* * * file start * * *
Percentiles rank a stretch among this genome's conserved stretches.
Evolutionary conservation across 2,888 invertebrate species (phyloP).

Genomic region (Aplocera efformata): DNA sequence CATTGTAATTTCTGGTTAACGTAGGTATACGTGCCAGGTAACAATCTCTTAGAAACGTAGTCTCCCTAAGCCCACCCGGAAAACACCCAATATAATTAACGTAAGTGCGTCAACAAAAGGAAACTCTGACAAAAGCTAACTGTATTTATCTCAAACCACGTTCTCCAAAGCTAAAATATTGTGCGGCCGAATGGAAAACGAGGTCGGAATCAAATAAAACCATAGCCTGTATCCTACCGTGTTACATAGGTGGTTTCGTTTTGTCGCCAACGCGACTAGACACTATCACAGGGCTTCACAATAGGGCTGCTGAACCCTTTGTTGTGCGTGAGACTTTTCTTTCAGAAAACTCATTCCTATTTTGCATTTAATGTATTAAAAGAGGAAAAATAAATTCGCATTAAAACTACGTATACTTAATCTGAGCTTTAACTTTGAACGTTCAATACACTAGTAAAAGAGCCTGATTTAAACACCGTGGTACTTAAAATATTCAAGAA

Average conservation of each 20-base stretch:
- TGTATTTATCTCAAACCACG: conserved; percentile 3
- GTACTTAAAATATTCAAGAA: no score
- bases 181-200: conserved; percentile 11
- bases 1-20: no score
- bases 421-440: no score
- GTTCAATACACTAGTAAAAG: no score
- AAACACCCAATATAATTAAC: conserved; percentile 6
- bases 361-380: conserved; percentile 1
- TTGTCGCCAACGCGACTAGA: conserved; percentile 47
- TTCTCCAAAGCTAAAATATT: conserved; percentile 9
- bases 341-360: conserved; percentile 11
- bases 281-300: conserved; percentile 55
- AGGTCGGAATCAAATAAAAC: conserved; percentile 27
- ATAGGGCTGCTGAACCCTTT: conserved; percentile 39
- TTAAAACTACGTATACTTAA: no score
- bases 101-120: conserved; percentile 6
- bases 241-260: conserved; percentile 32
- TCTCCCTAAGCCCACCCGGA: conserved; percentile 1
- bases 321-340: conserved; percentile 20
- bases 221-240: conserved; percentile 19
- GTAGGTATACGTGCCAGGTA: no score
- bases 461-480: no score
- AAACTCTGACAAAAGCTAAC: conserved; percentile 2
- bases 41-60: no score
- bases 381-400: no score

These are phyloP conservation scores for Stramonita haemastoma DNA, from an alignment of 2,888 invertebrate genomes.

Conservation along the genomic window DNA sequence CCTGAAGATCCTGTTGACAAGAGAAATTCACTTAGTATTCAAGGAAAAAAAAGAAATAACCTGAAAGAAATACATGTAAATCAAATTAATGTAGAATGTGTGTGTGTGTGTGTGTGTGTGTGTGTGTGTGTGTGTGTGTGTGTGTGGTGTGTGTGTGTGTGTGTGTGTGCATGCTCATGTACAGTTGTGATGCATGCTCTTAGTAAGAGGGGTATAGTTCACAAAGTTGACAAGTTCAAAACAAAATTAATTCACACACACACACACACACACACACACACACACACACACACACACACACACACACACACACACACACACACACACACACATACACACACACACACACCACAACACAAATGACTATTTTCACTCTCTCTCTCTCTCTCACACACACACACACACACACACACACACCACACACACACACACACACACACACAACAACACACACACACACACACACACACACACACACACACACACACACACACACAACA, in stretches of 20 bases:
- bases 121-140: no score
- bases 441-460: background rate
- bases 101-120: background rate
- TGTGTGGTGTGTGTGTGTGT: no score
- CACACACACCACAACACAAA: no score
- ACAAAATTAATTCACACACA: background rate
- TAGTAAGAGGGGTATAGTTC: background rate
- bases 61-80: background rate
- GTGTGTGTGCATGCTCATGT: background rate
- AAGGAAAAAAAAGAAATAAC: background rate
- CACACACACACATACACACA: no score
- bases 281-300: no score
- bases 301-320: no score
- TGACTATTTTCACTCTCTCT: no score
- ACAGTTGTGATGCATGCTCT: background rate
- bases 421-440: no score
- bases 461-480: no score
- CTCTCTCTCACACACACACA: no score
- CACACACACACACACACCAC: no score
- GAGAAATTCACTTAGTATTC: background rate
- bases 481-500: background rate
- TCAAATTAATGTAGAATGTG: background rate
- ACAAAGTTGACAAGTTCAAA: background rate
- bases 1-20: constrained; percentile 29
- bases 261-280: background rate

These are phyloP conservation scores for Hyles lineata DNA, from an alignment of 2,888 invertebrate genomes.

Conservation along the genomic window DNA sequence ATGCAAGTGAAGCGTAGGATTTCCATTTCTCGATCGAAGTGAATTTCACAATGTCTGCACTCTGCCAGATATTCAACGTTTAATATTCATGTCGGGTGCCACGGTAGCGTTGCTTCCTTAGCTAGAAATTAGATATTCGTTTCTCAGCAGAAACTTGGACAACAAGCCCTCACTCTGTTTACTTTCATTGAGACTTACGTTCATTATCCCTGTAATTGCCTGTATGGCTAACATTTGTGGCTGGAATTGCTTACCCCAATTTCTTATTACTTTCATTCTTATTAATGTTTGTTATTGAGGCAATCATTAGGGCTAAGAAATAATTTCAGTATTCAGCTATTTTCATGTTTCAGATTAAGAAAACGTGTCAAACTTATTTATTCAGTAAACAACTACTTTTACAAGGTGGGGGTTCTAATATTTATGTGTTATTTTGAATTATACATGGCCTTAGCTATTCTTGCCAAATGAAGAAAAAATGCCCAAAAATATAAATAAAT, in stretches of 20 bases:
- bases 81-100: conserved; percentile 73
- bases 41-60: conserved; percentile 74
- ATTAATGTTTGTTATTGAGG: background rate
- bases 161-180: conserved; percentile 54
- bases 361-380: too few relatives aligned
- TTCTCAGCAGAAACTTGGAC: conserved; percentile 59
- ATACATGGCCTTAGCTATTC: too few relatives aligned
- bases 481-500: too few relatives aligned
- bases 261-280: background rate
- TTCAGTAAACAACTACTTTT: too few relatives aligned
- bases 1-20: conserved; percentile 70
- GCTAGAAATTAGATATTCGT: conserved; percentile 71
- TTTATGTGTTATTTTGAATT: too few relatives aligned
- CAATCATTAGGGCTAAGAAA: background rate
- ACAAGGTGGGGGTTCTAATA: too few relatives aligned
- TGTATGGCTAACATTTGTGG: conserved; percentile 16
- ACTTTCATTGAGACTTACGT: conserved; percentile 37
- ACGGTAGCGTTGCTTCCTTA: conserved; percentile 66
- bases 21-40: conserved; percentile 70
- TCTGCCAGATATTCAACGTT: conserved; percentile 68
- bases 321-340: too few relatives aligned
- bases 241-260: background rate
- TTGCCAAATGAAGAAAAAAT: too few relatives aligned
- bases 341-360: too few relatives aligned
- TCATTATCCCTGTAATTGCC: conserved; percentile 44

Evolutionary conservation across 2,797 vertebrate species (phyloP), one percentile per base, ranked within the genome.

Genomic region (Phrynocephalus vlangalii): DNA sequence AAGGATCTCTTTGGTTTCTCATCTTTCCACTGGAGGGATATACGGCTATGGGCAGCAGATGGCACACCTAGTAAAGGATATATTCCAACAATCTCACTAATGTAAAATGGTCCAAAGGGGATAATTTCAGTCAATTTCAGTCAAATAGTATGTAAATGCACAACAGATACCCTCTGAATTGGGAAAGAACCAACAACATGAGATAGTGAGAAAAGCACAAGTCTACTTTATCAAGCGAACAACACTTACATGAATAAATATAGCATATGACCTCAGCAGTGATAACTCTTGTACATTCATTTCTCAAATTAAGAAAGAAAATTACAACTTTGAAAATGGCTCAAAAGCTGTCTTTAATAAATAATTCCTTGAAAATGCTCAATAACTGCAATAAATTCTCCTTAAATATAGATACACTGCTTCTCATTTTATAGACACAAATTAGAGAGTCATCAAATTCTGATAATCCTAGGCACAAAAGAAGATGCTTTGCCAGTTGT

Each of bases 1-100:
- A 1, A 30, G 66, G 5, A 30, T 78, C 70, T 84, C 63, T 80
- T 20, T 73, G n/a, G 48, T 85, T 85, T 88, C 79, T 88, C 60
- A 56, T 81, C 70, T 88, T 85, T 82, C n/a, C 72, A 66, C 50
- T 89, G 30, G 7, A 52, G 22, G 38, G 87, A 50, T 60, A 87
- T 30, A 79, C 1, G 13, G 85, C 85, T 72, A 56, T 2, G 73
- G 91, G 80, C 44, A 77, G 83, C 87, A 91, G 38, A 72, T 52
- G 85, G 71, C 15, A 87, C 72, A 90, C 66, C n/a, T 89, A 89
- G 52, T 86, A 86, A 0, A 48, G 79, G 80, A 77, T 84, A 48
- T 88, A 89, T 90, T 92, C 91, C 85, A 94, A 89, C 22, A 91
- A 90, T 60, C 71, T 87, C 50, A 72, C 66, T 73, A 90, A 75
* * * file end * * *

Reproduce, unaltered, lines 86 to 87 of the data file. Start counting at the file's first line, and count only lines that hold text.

Each of bases 1-100:
- A 1, A 30, G 66, G 5, A 30, T 78, C 70, T 84, C 63, T 80